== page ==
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    Adding Variety to Home Strength Training Workouts

    By Cinder Ernst–

    In the last two columns we have looked at basic and advanced strength training principles and strategies. The implementation focus was on a gym workout. Today I will give you some examples of how to add variety to your home strengthening workouts.

    I teach my clients how to add focused strength training into small pieces of their day. Not everyone is cut out for going to the gym or doing a big or long workout. I believe strength is the key to living gracefully for a long time. Strength also helps to manage pain and to improve mobility. I have a bone on bone hip, and as I put off hip replacement, I keep myself as strong as possible.

    If you are doing a home strengthening program, a great way to add variety and intensity is to cut down on the amount of rest between exercises or sets. (A set is a group of repetitions of an exercise.) Let’s say that you are doing two or three sets of pushups with a 30 second rest. Instead of the rest, you could do a hands and knees balance pose in between. (You can Google “hands and knees balance pose” if you are unfamiliar with that exercise.)

    If a pushup on the floor is too much for you, try a modified version using the kitchen counter as a support. Put your hands shoulder width apart on the counter. Put your feet shoulder width apart also. Squeeze your butt and engage your abs by moving your navel toward your spine, then lower yourself toward the counter while squeezing your shoulder blades. Then push yourself back to the starting position. This is called a counter pushup! The holding of your core (butt and abs) we call the “surfboard.” If you want to do a combo with a counter pushup, you can march for 30 seconds in between. You might do 10 counter pushups followed by 30 seconds of marching, then repeat.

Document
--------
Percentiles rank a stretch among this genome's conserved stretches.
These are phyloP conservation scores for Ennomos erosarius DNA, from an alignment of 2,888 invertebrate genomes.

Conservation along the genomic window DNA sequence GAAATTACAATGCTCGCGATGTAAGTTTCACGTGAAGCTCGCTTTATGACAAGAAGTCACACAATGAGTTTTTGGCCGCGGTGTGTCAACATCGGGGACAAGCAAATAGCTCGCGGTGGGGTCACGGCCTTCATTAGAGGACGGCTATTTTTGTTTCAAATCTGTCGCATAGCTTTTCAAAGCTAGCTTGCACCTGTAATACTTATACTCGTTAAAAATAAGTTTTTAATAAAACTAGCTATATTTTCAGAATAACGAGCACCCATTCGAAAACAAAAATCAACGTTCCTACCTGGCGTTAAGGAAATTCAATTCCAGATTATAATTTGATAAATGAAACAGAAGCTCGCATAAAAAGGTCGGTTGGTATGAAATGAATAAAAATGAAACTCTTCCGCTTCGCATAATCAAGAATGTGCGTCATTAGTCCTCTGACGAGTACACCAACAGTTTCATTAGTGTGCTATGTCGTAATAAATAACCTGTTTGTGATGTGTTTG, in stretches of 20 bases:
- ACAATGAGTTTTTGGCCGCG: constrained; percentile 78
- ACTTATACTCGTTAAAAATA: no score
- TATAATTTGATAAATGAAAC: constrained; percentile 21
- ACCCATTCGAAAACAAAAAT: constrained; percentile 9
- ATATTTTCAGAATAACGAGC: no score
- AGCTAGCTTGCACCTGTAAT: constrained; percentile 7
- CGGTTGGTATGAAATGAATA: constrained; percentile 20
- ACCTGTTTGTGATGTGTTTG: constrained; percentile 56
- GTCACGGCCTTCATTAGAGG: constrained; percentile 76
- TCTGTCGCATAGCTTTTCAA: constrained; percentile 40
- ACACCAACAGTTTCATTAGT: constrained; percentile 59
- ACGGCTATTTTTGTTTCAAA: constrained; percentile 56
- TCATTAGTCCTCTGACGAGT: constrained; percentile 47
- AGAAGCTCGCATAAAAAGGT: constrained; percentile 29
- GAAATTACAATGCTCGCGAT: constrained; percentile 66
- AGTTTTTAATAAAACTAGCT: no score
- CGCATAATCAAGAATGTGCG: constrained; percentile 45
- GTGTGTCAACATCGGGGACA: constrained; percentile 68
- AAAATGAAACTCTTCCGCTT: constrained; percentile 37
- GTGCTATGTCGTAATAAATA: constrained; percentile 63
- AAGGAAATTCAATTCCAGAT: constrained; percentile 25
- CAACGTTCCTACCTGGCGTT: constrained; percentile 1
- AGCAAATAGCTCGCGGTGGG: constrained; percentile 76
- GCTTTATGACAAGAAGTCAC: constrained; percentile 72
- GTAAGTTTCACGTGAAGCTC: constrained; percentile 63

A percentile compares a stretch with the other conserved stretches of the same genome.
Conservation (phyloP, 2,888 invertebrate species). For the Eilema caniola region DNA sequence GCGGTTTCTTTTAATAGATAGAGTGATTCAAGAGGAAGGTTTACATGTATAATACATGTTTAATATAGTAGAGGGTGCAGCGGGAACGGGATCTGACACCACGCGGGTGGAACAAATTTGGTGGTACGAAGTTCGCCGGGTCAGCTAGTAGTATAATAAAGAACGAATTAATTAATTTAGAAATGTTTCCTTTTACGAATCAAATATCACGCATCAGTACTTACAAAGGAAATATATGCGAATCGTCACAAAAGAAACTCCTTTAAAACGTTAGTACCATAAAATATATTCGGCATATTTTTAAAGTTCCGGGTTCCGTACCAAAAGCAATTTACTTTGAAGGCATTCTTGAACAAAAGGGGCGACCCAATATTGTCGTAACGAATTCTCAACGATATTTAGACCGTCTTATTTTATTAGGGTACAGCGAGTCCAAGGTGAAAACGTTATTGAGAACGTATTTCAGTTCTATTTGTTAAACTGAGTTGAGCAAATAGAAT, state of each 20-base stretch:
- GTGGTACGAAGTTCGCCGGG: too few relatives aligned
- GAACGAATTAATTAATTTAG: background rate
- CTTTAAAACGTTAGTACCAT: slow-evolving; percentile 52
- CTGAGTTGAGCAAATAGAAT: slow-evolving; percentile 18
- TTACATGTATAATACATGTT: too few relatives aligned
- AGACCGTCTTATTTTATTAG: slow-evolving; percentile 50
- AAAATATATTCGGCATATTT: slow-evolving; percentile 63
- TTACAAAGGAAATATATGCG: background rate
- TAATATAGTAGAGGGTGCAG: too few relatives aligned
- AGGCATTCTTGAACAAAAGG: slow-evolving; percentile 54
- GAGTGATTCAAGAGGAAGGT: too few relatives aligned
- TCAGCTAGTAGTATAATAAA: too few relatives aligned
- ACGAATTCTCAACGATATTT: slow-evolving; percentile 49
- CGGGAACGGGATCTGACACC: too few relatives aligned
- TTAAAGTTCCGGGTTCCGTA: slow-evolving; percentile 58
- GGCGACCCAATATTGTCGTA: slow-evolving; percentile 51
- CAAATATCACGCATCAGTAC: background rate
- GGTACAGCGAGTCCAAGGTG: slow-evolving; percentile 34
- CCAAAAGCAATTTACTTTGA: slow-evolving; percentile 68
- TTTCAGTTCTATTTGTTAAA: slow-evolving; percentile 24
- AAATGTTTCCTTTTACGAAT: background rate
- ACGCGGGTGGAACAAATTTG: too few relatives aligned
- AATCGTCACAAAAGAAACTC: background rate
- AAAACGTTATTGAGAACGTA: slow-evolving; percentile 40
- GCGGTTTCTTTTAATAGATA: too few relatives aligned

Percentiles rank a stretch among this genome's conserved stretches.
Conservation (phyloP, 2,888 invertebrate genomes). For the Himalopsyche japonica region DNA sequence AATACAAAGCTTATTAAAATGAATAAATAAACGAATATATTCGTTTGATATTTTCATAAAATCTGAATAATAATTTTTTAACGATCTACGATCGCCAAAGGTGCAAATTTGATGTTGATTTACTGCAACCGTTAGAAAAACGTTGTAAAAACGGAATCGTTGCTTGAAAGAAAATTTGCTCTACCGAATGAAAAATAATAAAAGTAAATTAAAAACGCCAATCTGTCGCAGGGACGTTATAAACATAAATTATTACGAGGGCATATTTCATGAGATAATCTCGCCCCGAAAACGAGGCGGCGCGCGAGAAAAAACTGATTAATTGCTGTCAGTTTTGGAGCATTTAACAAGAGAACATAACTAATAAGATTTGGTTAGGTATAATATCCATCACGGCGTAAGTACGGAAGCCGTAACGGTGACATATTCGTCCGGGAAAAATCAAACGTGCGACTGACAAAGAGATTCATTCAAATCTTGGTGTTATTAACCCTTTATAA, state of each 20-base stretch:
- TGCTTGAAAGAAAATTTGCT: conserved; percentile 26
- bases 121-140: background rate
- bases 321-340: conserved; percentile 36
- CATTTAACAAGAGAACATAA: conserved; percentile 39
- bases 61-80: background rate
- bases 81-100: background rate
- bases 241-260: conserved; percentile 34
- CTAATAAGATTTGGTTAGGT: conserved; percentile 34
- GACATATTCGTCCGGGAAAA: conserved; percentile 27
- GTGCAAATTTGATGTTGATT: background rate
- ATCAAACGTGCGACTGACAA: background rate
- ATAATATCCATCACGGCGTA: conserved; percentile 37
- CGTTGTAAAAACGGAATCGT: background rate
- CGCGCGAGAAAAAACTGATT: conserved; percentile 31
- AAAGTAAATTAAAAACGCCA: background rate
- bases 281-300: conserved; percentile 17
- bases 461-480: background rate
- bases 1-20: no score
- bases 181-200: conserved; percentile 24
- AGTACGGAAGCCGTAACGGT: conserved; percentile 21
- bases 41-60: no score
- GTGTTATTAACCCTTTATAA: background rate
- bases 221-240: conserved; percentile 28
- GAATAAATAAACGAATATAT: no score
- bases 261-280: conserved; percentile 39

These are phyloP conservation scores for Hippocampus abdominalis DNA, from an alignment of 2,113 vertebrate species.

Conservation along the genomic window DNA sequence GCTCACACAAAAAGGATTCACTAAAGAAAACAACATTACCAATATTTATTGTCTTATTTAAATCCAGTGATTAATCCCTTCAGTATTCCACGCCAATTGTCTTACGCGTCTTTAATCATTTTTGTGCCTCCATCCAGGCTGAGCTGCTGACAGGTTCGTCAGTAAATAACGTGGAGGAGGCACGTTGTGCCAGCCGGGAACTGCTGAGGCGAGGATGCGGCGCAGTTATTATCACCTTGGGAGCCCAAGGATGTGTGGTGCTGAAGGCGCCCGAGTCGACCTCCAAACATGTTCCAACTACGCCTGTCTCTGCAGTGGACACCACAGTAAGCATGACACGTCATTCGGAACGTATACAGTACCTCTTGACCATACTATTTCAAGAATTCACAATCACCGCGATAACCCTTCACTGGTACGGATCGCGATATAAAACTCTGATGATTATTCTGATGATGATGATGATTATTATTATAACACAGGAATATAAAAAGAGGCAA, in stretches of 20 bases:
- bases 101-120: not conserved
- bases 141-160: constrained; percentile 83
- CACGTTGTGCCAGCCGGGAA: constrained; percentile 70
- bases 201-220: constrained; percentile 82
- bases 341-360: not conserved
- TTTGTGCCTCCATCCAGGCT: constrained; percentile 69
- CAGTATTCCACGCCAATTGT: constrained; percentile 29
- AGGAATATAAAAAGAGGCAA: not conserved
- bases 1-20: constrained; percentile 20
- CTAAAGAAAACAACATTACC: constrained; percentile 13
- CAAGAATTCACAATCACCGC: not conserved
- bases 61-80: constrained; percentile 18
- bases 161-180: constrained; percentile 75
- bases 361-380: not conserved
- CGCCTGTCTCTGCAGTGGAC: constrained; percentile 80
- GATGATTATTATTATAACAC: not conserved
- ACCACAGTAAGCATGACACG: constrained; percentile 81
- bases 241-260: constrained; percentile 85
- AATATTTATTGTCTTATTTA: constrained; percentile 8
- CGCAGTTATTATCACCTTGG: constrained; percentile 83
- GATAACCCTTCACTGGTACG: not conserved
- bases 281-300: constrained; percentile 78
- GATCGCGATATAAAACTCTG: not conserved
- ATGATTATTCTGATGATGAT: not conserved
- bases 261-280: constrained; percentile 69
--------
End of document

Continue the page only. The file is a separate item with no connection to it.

Another good home strengthening combo is Get Ups and Swimmers. If getting up and down from a chair is pretty easy for you, try doing that 5 or 15 times (or more) until you feel a little warmth or out of breath. Then stay standing and do a set of Swimmers.

    Set up the Swimmer by standing with your feet shoulder width apart, lock your knees gently or squeeze your quads, squeeze your butt, and with navel toward your spine (like the surfboard), lift your rib cage. Standing like this is an exercise in itself. Next, bring your right arm up in the air as if you were raising your hand in class and really wanted the teacher to pick you. Then, as you lower your straight right arm back down to your side, lift the left in the same way at the same time. Your arms cross each other in front of your chest as they go to their next position. Keep your surfboard throughout. Repeat 10 or 15 times and then go right back to Get Ups. This combo will really get your blood flowing and will help to strengthen your legs, core and posture muscles.

    Cinder Ernst, Medical Exercise Specialist and Life Coach Extraordinaire, helps reluctant exercisers get moving with safe, effective and fun programs. Her book, “Easy Fitness for the Reluctant Exerciser” (, is available in paperback and E-book. She specializes in fitness and rehab for plus-size clients, but her stress-free approach is suitable for all. Find out more at